Advanced Fortran 90

Timothy H. Kaiser,Ph.D.

Golden Energy Computing Organization
tkaiser@mines.edu
http://inside.mines.edu/~tkaiser/fortran/f90.html
Written: Summer 1997 Revised: Summer 2016


 
 

Introduction


 
 

Who am I?


 
 

The mind of the language writers
What were they thinking?



 
 

Why Fortran?

"I don't know what the technical characteristics of
the standard language for scientific and engineering
computation in the year 2000 will be... but I know it
will be called Fortran." John Backus



 
 

Justification of topics


 

Classification of topics


 

Listing of topics covered

  1. Listing of topics covered
  2. Format for our talk
  3. What is a Genetic Algorithm
  4. Simple algorithm for a GA
  5. Our example problem
  6. Start of real Fortran 90 discussion
  7. Comparing a FORTRAN 77 routine to a Fortran 90 routine
  8. Obsolescent features
  9. New source Form (and related things)
  10. New data declaration method
  11. Kind facility
  12. Modules
  13. Module functions and subroutines
  14. Allocatable arrays (the basics)
  15. Passing arrays to subroutines
  16. Interface for passing arrays
  17. Optional arguments and intent
  18. Derived data types
  19. Using defined types
  20. User defined operators
  21. Recursive functions introduction
  22. Fortran 90 recursive functions
  23. Pointers
  24. Function and subroutine overloading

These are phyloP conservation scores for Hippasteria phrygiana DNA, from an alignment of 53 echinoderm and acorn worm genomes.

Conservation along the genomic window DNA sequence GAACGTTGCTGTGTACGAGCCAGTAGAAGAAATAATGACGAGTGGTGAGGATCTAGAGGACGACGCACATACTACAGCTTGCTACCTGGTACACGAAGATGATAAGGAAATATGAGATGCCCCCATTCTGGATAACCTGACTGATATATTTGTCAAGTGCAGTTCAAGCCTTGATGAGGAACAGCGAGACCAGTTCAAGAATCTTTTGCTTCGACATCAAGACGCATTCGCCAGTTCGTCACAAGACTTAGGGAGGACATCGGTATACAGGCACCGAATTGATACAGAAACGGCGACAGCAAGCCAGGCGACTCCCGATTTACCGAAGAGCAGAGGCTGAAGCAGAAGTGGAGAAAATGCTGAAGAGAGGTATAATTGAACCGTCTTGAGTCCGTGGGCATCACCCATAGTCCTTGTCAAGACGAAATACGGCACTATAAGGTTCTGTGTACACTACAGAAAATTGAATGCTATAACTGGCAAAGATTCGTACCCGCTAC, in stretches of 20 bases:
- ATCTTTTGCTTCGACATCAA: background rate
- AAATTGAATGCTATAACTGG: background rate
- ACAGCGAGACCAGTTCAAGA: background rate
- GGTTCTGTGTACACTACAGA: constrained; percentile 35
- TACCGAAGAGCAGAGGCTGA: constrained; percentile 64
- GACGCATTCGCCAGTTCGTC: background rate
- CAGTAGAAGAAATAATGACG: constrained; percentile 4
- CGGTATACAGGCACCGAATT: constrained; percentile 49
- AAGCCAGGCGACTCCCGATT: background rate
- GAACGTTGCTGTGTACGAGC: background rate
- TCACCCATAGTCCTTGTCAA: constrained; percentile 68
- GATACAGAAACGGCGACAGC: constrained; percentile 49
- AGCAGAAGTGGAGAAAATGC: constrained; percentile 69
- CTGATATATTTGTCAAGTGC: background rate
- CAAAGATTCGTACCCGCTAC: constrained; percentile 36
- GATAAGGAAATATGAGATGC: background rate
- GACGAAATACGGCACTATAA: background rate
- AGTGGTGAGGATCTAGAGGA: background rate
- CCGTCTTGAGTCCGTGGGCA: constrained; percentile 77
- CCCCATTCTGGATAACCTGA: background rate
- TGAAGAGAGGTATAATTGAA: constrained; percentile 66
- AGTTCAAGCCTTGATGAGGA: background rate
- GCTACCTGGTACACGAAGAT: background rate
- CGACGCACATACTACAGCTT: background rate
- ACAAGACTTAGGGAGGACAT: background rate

25. Fortran Minval and Minloc routines
  26. Pointer assignment
  27. More pointer usage, association and nullify
  28. Pointer usage to reference an array
  29. Data assignment with structures
  30. Using the user defined operator
  31. Passing arrays with a given arbitrary lower bounds
  32. Using pointers to access sections of arrays
  33. Allocating an array inside a subroutine
  34. Our fitness function
  35. Linked lists
  36. Linked list usage
  37. Our map representation
  38. Non advancing and character I/O
  39. Date and time functions
  40. Internal I/O
  41. Inquire function
  42. Namelist
  43. Vector valued functions
  44. Complete source for recent discussions
  45. Some array specific intrinsic functions
  46. The rest of our GA
  47. Compiler Information
  48. Fortan 95
  49. Summary
  50. References

 

Format for our talk


 

What is a Genetic Algorithm


 

Simple algorithm for a GA



 

Our example problem


 

Start of real Fortran 90 discussion


 

A preview: Comparing a FORTRAN 77 routine to a Fortran 90 routine


function ran1(idum)  
        real ran1 
        integer idum   
        real r(97)  
        parameter ( m1=259200,ia1=7141,ic1=54773)  
        parameter ( m2=134456,ia2=8121,ic2=28411)  
        parameter ( m3=243000,ia3=4561,ic3=51349)  
        integer j  
        integer iff,ix1,ix2,ix3  
        data iff /0/  
        if (idum<0.or.iff.eq.0)then  
            rm1=1.0/m1  
            rm2=1.0/m2  
            iff=1  
            ix1=mod(ic1-idum,m1)  
            ix1=mod(ia1*ix1+ic1,m1)  
            ix2=mod(ix1,m2)  
            ix1=mod(ia1*ix1+ic1,m1)  
            ix3=mod(ix1,m3)  
            do 11 j=1,97  
                ix1=mod(ia1*ix1+ic1,m1)  
                ix2=mod(ia2*ix2+ic2,m2)  
                r(j)=(real(ix1)+real(ix2)*rm2)*rm1  
 11           continue  
            idum=1  
        endif  
        ix1=mod(ia1*ix1+ic1,m1)  
        ix2=mod(ia2*ix2+ic2,m2)  
        ix3=mod(ia3*ix3+ic3,m3)  
        j=1+(97*ix3)/m3  
        if(j>97.or.j<1)then  
            write(*,*)' error in ran1 j=',j  
            stop  
        endif  
        ran1=r(j)  
        r(j)=(real(ix1)+real(ix2)*rm2)*rm1